I chuckle to myself when the time comes that the dishwasher is almost full. Each member of the family practically races to solve the puzzle. So proud when they find a glass or bowl that can be moved to make more room for the rest. Arguing over which cup someone else would have moved had they gotten there first. I’ve witnessed this and other tiny rituals that surround their kitchen table hundreds of times. It’s part of their family.They enjoy it. There are little roles and duties and it’s easy to plug into one and be useful. I like the simplicity that allows me to be helpful.
But unfortunately, I’ll never witness any of this again. Alex’s parents are selling their home. It’s been very emotional for me. I have so many cherished memories in that home. As I walked down the hallway to the bathroom in the middle of the night for the last time I relived the emotions that the same walk has held before. I was dumb and naive enough to travel to France when I was 35 weeks pregnant with our first child for Alex’s best friend’s wedding. I had cleared everything with my doctor and she felt it was not a problem since I fly for a living.
I went to the bathroom after a long day and discovered I had started to bleed. I’ll never forget the feelings I felt sitting on that toilet. Not wanting to believe it was happening. Wanting to put off waking Alex and making it real. I was rushed in an ambulance in the middle of the night to the hospital where the cause of the bleeding was unable to be determined but all signs pointed to pre-term labor. It’s a long story and includes me having contractions all the way through ticketing, security, and boarding a plane from Paris to Seattle. I’ve never prayed and trusted my intuition so much in my life. When I thought back to that younger self the other night I found myself just sending love and assurance that everything’s going to turn out 10,000’s better than you can even imagine little mama. I try and tell myself that going forward.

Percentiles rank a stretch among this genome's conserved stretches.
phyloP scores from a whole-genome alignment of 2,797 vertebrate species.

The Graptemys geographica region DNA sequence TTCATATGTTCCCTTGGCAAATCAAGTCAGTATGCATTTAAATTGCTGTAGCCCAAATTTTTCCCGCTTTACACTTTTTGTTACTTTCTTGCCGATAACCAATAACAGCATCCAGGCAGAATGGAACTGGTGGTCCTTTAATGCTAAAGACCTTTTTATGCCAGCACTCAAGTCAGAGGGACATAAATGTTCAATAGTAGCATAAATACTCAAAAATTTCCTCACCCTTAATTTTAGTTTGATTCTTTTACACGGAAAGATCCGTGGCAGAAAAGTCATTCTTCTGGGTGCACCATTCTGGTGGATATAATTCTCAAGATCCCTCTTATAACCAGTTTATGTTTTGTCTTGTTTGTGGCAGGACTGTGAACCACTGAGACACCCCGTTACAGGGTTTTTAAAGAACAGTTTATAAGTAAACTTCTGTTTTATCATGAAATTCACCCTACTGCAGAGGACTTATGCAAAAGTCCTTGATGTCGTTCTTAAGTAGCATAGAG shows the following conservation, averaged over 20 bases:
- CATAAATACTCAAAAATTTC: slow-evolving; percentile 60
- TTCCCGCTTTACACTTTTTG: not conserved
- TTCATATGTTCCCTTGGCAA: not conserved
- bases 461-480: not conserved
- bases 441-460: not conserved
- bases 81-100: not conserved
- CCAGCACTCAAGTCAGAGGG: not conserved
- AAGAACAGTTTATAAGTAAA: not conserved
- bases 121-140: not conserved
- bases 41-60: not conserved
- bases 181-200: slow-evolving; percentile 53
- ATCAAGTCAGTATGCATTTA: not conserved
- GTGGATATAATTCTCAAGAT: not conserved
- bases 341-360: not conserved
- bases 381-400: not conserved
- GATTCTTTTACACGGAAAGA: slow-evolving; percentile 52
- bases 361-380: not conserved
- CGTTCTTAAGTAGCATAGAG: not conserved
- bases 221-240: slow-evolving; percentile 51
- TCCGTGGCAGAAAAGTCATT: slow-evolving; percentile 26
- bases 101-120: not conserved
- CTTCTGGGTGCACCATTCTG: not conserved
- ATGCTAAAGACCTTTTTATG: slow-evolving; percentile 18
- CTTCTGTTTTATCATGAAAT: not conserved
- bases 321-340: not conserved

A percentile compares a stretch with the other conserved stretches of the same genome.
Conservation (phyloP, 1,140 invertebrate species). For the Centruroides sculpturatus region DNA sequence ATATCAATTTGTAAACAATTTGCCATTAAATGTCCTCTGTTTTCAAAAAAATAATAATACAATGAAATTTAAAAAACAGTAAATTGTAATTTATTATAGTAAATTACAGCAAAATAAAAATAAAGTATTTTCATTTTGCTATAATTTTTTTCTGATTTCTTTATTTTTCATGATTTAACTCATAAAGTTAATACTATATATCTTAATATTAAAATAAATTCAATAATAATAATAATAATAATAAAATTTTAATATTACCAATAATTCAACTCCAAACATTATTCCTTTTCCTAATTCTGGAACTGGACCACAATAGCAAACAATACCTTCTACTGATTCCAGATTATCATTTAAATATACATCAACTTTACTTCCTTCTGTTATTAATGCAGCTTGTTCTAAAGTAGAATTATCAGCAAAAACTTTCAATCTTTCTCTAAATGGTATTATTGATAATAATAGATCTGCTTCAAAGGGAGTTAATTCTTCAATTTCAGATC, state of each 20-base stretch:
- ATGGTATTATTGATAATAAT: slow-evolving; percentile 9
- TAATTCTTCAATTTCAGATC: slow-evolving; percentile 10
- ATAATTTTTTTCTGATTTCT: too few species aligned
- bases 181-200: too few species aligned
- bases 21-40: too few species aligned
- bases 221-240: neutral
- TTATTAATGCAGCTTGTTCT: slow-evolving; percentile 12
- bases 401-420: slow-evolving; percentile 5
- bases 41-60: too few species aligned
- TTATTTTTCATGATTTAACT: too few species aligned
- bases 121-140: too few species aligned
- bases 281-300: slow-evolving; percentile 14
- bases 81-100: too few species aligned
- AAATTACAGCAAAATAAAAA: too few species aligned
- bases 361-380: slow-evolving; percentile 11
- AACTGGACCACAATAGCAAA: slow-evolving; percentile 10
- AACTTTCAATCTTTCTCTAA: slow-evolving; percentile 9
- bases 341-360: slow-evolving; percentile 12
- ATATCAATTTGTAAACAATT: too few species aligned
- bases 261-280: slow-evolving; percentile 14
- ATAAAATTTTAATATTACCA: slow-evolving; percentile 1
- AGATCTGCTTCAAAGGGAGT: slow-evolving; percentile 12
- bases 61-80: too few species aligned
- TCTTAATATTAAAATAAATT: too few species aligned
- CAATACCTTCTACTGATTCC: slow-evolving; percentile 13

I’ll miss that palace of memories but, just like my childhood home, my grandparents home in Pennsylvania, and other spots that have meant so much to me I know I can always visit in my mind.
I know there will be many more wonderful moments made and many more experiences endured but, I can’t help but be sad and nostalgic for the past sometimes. I’ll never be able to relive my children’s births, different adventures, moments that only a certain time and person even know about. I think this is why I’m so passionate about writing out my thoughts, taking video, and just holding special moments for a second longer in gratitude. It helps relieve the anxiety and melancholy I sometimes feel as I watch time pass.
I’ll always remember the emotions at that table, that home, and all the things I’ve learned there. I hope my children and their spouses will feel the same someday about the table in our home.